Hashim Coates

Hashim Coates talked about how he was passed over for a promotion because of his hairstyle as the Colorado Democratic Black Caucus heard testimony this week. — KCNC via CNN

It met Wednesday afternoon in advance of a committee hearing on a bill by state Reps. Leslie Herod and Janet Buckner. The bill would outlaw discrimination based on hair texture, type and style.

Hashim Coates was among those who testified. He described how his manager passed him over for a promotion because of his hairstyle.

“Without cutting my hair, it was going to stop my upward mobility,” he said.

Support The Philadelphia Tribune

Now, more than ever, the world needs trustworthy reporting—but good journalism isn’t free. Please support the nation's longest continuously published newspaper serving the African American community by making a contribution.

Simone Ross says she too has faced workplace discrimination because of her hair. She says her manager made degrading comments to her colleagues.

“Hair discrimination is racial discrimination. Period,” Ross said. “Because looking at me with braids was like watching a monkey in zoo.”

Herod’s and Buckner’s bill would make hair discrimination part of the racial discrimination statute.

“It’s time we state clearly that in Colorado, people who choose to express their culture and heritage through their hairstyle will be embraced, not subjected to discrimination,” Herod said.

The bill — called the CROWN Act — is modeled after laws in California, New York and New Jersey.

“CROWN — ‘Create a Respectful and Open World for Natural Hair’ — is an important step forward for racial equality and freedom of expression,” said Herod.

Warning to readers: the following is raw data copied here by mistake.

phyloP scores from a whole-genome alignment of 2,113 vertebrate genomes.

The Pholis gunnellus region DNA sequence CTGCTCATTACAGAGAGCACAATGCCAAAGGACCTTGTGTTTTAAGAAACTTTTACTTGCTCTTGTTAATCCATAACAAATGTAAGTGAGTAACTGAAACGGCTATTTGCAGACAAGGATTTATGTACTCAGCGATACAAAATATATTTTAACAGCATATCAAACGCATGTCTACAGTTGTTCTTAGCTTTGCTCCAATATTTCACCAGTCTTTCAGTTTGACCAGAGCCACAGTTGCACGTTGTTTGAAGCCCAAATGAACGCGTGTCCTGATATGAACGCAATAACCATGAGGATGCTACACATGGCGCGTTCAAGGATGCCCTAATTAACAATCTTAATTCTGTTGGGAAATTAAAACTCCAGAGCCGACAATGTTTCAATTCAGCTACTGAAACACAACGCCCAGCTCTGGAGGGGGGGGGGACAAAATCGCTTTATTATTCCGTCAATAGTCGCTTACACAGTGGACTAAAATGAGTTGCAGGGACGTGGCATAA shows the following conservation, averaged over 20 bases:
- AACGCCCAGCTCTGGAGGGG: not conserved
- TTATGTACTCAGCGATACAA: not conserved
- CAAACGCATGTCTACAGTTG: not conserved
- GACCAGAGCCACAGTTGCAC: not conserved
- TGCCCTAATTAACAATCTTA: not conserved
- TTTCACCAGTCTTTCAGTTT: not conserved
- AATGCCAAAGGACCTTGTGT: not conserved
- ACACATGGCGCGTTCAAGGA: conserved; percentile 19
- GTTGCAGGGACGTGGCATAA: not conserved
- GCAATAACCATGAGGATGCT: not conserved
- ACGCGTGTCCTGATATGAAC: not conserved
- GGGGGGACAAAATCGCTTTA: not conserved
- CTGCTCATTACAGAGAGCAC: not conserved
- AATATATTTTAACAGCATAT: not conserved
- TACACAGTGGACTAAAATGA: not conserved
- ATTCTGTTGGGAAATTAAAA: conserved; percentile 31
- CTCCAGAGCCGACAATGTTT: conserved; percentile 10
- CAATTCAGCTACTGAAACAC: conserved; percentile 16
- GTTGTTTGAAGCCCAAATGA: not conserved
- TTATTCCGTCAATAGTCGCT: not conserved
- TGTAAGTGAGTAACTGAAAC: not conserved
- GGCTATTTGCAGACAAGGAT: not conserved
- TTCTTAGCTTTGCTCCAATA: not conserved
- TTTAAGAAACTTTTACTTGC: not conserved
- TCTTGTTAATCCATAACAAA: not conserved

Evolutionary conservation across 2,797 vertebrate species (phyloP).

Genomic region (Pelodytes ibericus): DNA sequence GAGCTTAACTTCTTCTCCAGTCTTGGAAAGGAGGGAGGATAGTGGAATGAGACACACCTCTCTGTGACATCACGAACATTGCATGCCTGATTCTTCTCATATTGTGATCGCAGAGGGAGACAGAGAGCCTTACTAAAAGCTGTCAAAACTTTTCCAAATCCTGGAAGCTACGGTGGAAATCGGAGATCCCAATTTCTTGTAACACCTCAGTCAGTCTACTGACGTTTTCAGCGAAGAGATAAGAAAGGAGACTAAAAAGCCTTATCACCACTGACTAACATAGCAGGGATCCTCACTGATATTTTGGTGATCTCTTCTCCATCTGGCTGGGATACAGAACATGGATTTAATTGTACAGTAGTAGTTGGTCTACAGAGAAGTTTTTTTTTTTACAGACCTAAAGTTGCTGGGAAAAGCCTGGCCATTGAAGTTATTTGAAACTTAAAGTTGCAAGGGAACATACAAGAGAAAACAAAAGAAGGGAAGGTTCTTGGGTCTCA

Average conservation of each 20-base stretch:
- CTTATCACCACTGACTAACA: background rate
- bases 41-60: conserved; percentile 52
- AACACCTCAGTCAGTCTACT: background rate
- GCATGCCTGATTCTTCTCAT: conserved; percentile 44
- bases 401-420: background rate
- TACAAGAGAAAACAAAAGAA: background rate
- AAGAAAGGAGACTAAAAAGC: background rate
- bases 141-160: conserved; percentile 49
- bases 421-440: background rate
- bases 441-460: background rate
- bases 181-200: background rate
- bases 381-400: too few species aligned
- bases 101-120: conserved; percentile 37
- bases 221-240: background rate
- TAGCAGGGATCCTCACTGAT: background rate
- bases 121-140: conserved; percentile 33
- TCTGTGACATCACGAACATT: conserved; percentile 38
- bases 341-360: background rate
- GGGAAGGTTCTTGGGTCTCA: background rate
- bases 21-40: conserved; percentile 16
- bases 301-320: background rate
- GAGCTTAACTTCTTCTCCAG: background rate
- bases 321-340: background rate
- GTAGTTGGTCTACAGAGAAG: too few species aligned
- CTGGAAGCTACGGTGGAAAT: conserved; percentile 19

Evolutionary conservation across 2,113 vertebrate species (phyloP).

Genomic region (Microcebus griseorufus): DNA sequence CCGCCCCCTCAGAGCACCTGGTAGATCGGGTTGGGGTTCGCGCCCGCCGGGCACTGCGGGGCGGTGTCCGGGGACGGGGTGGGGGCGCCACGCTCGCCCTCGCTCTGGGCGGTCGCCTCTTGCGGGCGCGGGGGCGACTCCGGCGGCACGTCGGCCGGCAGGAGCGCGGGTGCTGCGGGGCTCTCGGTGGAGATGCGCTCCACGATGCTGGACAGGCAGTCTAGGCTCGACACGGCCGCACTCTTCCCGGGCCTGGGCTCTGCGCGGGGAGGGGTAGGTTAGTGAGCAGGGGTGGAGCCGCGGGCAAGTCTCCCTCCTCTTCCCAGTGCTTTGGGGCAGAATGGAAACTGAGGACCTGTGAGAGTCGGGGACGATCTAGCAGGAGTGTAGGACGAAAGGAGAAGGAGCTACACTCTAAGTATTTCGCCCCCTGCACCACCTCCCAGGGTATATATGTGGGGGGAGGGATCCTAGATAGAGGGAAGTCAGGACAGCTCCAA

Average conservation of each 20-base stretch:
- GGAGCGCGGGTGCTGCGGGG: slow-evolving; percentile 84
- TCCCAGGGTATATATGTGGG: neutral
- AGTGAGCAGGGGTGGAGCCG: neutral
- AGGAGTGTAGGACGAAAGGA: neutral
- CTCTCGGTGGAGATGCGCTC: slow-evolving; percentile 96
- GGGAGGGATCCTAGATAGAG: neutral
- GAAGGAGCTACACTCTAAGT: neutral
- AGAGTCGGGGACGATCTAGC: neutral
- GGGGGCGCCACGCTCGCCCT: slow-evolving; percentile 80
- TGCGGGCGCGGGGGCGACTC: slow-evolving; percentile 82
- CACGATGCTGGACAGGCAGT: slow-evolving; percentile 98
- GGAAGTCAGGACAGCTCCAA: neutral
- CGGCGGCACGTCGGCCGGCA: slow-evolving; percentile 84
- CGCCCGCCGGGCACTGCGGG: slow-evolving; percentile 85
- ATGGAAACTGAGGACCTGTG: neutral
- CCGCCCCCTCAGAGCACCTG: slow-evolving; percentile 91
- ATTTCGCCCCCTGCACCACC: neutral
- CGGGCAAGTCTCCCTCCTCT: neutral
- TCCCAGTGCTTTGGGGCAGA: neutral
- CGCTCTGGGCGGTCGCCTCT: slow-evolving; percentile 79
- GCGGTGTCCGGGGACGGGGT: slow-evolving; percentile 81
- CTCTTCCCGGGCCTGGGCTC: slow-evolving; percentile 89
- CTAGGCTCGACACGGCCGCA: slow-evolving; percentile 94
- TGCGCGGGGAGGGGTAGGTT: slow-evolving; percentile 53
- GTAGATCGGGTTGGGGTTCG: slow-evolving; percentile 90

“I’m here representing myself as one of the first wave of probably hair harassment,” Reynelda Muse told lawmakers.

As the first woman and first African-American TV news anchor in Colorado, Muse made news when she changed her hair. She was hired by Channel 4 in 1968. A few months into the job, she changed her hairstyle to an Afro.

She says feedback from the public wasn’t kind.

“I received mail. ‘Dear jungle bunny.’ Another wrote to say ‘you look like you combed hair with egg beater.’”

But she says she is one of the lucky ones.

“To their (management’s) credit, they never told me I would be fired or sanctioned if I didn’t change it. But a lot of my sisters and brothers have not been so fortunate.”

More than a hundred people showed up to testify about how they feared repercussions for expressing their cultural identity through an ethnic hairstyle.

The bill passed its first committee on a party-line vote.


(0) comments

Welcome to the discussion.

Keep it Clean. Please avoid obscene, vulgar, lewd, racist or sexually-oriented language.
Don't Threaten. Threats of harming another person will not be tolerated.
Be Truthful. Don't knowingly lie about anyone or anything.
Be Nice. No racism, sexism or any sort of -ism that is degrading to another person.
Be Proactive. Use the 'Report' link on each comment to let us know of abusive posts.
Share with Us. We'd love to hear eyewitness accounts, the history behind an article.